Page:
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Immovable property

Immovables by nature

Article 900 of the Civil Code of Québec stipulates that: “Land, and any constructions and works of a permanent nature located thereon and anything forming an integral part thereof, are immovables. Plants and minerals, as long as they are not separated or extracted from the land, are also immovables. Fruits and other products of the soil may be considered to be movables, however, when they are the object of an act of disposition.”


  • building on a slab;
  • inground pool;
  • trees, shrubs, annual or perennial plants;
  • the land itself.

Therefore, anything that adheres to the ground or the underground is considered an immovable by nature.

The Civil Code of Québec also states that movables incorporated with an immovable that lose their individuality and ensure the utility of the immovable form an integral part of the immovable.1 This means that windows, doors, staircases, elevators, wood floors, glued carpets, heating systems, air conditioning systems, plumbing and alarm systems are part of the sale, unless they are expressly excluded.

1 Art. 901 C.C.Q.

Immovables by attachment or incorporation

As defined in the Civil Code of Québec, “Movables which are permanently physically attached or joined to an immovable without losing their individuality and without being incorporated with the immovable are immovables for as long as they remain there and ensure the utility of the immovable.[…]”2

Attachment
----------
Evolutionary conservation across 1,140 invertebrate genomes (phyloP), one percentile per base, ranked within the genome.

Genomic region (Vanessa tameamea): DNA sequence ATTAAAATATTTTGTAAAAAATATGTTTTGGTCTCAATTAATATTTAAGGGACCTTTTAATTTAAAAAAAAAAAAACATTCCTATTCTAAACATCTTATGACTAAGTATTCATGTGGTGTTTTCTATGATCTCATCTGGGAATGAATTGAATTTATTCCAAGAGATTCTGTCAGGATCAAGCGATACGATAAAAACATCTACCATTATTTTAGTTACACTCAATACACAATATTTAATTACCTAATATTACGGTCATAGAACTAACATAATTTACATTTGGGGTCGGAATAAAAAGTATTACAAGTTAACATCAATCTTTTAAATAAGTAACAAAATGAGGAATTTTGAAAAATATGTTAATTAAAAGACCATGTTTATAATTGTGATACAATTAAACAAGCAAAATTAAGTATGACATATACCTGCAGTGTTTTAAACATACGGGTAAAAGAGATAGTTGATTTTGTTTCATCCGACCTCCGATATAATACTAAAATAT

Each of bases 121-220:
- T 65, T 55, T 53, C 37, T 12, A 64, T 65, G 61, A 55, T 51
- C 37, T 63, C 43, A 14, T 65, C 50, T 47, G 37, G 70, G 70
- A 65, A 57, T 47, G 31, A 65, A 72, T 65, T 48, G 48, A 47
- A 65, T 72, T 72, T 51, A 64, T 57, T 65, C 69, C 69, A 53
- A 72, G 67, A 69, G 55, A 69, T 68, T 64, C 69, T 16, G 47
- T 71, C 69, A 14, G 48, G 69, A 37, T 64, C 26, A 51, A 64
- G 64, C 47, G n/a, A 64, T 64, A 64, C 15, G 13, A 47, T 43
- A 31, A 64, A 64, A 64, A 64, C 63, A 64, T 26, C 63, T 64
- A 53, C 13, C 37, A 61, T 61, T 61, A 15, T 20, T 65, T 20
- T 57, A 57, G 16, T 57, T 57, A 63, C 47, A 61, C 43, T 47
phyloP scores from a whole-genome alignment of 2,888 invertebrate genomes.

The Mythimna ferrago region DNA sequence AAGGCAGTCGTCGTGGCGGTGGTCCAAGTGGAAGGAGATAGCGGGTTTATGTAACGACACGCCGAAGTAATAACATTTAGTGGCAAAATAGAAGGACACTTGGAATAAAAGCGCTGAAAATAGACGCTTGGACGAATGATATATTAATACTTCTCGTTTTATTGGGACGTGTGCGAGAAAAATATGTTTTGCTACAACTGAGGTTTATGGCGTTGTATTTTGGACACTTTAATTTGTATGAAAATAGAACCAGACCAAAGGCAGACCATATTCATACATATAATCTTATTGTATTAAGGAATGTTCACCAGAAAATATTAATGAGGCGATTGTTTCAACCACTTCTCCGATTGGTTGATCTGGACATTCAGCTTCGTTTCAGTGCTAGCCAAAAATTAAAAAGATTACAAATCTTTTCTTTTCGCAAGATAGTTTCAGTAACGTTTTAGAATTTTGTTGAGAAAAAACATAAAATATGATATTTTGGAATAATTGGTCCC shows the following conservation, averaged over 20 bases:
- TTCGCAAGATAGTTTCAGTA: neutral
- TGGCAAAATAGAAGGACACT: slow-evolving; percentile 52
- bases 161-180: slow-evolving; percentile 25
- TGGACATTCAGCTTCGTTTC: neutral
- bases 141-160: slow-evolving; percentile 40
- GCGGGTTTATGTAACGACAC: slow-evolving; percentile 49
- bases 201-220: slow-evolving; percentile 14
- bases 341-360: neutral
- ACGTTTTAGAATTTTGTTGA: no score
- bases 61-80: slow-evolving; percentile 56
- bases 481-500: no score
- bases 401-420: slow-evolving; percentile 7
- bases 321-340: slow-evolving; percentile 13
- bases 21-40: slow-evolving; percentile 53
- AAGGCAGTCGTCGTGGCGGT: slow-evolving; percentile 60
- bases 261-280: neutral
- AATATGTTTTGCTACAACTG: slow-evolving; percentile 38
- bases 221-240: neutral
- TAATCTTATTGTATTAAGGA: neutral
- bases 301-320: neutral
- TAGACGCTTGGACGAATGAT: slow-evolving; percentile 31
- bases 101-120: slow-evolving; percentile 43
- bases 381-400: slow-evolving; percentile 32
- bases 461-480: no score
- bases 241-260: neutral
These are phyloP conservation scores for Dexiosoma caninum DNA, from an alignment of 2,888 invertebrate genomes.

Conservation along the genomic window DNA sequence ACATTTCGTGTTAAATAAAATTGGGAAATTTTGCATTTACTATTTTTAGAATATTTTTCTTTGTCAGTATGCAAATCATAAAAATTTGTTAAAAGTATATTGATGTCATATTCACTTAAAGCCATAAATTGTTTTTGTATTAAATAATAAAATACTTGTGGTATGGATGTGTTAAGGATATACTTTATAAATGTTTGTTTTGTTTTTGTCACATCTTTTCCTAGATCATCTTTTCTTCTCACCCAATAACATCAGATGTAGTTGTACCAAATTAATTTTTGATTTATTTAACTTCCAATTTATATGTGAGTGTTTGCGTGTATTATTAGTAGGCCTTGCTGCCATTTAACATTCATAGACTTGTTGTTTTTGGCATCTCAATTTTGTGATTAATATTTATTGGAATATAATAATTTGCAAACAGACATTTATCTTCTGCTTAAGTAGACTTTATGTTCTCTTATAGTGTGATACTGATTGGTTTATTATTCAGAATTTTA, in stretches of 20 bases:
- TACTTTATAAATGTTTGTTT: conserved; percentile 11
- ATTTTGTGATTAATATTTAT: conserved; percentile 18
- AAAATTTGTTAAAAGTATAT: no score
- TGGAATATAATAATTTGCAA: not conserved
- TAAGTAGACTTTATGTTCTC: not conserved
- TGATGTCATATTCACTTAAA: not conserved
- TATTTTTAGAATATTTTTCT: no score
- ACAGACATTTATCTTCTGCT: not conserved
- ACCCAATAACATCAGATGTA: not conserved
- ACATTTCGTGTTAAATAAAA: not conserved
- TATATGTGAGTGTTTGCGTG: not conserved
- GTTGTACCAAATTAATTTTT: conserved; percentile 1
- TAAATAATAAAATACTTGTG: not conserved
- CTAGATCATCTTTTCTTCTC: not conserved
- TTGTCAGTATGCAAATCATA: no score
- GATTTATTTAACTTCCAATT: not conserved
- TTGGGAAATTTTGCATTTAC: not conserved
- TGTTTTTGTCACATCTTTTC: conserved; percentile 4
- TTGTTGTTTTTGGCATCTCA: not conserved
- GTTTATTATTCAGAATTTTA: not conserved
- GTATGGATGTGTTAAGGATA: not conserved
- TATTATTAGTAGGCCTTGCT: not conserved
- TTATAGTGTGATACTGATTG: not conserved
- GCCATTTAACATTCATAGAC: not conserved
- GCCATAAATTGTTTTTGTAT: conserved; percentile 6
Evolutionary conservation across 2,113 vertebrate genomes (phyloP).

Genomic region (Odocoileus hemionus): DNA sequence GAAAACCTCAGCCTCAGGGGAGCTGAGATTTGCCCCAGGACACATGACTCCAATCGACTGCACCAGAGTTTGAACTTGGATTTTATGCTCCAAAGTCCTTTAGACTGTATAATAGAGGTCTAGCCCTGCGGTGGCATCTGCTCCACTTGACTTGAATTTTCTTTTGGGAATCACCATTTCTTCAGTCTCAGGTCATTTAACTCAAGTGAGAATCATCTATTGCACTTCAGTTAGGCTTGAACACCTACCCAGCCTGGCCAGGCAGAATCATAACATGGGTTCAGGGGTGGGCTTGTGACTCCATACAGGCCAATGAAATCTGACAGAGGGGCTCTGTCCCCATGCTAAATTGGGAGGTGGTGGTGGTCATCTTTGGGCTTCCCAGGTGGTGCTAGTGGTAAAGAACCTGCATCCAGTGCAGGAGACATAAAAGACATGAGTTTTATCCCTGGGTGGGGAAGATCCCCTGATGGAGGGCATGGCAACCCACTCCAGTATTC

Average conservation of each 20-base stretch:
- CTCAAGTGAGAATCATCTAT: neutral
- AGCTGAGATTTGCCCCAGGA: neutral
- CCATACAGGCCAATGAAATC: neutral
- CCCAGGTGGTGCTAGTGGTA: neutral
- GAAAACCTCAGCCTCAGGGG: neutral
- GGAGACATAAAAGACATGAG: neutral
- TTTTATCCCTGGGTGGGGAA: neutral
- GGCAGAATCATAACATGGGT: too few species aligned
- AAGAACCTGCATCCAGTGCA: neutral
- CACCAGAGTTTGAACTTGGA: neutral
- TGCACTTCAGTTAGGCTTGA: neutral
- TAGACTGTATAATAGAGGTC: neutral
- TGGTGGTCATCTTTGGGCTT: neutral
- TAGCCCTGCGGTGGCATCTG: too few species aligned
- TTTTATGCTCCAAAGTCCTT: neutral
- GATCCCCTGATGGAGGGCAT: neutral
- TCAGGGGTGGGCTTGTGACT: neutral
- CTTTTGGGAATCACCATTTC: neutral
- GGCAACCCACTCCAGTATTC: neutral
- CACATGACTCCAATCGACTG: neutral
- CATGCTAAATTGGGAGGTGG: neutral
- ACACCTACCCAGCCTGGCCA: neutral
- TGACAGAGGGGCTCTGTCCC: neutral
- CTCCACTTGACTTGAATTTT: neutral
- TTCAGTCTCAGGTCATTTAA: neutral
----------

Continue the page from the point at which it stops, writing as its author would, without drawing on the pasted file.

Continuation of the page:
2 Art. 903 C.C.Q.

To determine if property is immovable by attachment or incorporation, ask yourself: “Do I need a tool to remove it?” If so, it is an immovable by attachment or incorporation.

Examples of property immovable by attachment or incorporation that is included in the sale unless specifically excluded:

  • built-in appliances (dishwasher, cooktop, range hood)
  • slow combustion stove
  • chandeliers
  • curtain rods
  • above-ground pool with a link to the patio or the ground
  • wall-mounted laundry tub
  • central vacuum
  • television dish, etc.

In addition, in accordance with the Civil Code of Québec and the forms published by the OACIQ, immovables by nature, attachment or incorporation are subject to the legal warranty of both ownership and quality. However, the legislator allows the seller to reduce or even waive this warranty by the addition of a clear clause to this effect.



Duty to advise

To enable the seller to make an informed decision, the broker must explain his or her obligations arising from the legal warranty of quality, as well as the advantages and disadvantages of providing or not providing this warranty. Depending on the circumstances, it may be advisable to waive or reduce the legal warranty of quality.

In case of doubt, if the original movable property has become immovable by attachment or incorporation, it is good practice to specify on the forms whether the seller includes or excludes this property.

For more information: The legal warranty of ownership and quality

Last updated on: May 18, 2022
Reference number: 208969